During last week’s City budget discussion on raising the entry-level wages for City employees, we were disturbed to hear Mayor Ivy Taylor claim that raising wages is an “outsider’s” agenda.
“I have great hesitance to us adopting solutions from other communities for San Antonio,” Taylor said. “I think we really need to be focused on what our challenges are here and not get caught up in national debates. We have to focus on what our circumstances are here.”
It made me wonder, how much Mayor Taylor knows about San Antonians and their circumstances? Who does she include in her community, and who does she consider an outsider? Four months ago, I had the privilege of co-chairing COPS/Metro Alliance’s 40th Anniversary Assembly, which brought out 1,000 San Antonians from congregations, unions, schools, and other nonprofits – real “insiders,” if you will – in support of a local living wage campaign, starting with our public sector employees.
At the assembly, Chris Almandarez, a 19-year-old leader from Sacred Heart Catholic Church told a story all too familiar to those of us who live in the “other” San Antonio. Chris’ mother works two jobs in SAISD and a third taking care of an elderly woman on the weekends. She gets up at 4:30 a.m. every morning and ends at 9:30 p.m. each night. His father works so hard that when he takes a day off, he gets ill, because his body is not used to resting. Chris has grown up seeing his mother only 15 minutes per day, between her jobs.
“What gets me angry is to think of other children who are growing up without their mom or dad, who don’t have support in doing homework, studying, and even making a meal,” said Chris, who recently dropped out of college to help his family make ends meet.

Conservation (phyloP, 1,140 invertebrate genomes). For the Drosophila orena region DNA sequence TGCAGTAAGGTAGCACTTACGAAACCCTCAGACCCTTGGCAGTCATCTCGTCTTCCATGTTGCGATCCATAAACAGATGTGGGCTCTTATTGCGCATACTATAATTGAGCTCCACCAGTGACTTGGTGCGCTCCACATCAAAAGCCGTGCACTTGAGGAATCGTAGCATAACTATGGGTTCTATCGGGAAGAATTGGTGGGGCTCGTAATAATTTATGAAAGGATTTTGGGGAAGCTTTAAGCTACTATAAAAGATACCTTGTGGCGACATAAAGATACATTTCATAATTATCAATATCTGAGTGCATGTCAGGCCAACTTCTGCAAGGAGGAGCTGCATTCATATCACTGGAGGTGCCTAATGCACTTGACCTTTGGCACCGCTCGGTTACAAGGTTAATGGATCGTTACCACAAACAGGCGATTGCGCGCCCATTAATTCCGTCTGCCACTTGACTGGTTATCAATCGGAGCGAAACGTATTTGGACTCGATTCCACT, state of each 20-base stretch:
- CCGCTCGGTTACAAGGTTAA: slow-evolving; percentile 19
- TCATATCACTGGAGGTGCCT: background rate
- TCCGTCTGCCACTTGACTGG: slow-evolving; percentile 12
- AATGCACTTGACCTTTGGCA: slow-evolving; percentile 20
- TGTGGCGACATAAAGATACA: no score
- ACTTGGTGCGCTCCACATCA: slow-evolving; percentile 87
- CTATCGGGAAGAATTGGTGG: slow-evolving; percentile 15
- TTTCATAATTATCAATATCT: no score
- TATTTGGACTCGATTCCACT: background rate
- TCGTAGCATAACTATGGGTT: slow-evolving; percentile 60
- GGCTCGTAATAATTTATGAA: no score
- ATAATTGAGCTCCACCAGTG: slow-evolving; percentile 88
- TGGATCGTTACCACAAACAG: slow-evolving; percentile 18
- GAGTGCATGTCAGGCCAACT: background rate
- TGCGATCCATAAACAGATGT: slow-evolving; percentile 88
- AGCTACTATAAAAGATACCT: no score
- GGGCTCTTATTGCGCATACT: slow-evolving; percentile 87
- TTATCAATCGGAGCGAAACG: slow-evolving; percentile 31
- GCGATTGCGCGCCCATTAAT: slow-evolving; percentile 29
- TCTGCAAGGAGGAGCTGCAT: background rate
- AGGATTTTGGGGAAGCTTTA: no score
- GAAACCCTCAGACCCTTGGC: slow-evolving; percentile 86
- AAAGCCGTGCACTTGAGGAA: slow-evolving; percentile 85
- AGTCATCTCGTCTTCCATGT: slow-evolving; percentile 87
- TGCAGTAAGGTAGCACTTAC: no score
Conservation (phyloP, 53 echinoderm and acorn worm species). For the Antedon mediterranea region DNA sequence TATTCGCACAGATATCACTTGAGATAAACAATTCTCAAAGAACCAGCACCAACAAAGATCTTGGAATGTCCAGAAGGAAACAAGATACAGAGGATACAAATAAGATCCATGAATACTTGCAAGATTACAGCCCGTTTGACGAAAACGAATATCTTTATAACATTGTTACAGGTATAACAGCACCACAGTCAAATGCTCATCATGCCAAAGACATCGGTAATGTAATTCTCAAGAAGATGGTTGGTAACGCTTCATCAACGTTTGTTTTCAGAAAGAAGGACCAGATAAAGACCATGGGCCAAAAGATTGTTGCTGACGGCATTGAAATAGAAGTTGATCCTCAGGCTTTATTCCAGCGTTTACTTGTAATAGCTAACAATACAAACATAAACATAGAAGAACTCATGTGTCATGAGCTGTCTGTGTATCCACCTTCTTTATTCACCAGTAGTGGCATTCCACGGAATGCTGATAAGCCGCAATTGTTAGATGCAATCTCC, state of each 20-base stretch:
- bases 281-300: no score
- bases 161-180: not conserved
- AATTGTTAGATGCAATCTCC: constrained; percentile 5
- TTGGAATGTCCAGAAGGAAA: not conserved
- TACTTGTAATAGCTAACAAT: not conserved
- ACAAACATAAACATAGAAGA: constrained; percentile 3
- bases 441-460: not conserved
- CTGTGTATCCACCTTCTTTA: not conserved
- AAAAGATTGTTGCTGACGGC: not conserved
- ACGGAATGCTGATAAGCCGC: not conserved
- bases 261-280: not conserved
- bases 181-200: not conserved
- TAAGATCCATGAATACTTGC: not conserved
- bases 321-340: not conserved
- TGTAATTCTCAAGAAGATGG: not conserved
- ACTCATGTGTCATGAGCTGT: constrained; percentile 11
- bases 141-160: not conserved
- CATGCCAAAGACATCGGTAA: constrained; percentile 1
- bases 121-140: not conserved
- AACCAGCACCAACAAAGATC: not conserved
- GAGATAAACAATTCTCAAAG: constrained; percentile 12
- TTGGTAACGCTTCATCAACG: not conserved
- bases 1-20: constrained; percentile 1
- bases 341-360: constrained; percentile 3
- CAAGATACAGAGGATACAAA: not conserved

Are people like Chris and his parents an outside lobby? I think not. They are just one family of thousands who have joined this homegrown campaign, because, sadly, the problem of low wages in San Antonio is also homegrown. Almost one third of children in San Antonio live below the federal poverty line, not because their parents are unemployed, but because their parents don’t earn enough in wages to meet their needs. Thousands of families go to bed hungry every night. Even some City workers still earn wages so low that they qualify for food stamps.
As Fr. Brian Christopher reminded us when we gathered that day, living wages are not an entitlement, or an earned privilege. They are a moral right. Everyone who works deserves to earn enough from their labor to feed their children and to spend time with them.
Because we are in touch with this San Antonio, COPS/Metro leaders launched a successful campaign to raise wages in the public sector two years ago. We did this because we don’t want our tax dollars being used to create jobs that hold people in poverty. We want our City employees to be able to go home to their families after a long day’s work, and not have to get ready for their second job. We want the City, the County, the hospitals, the colleges and school districts to be role models that other employers in San Antonio can follow.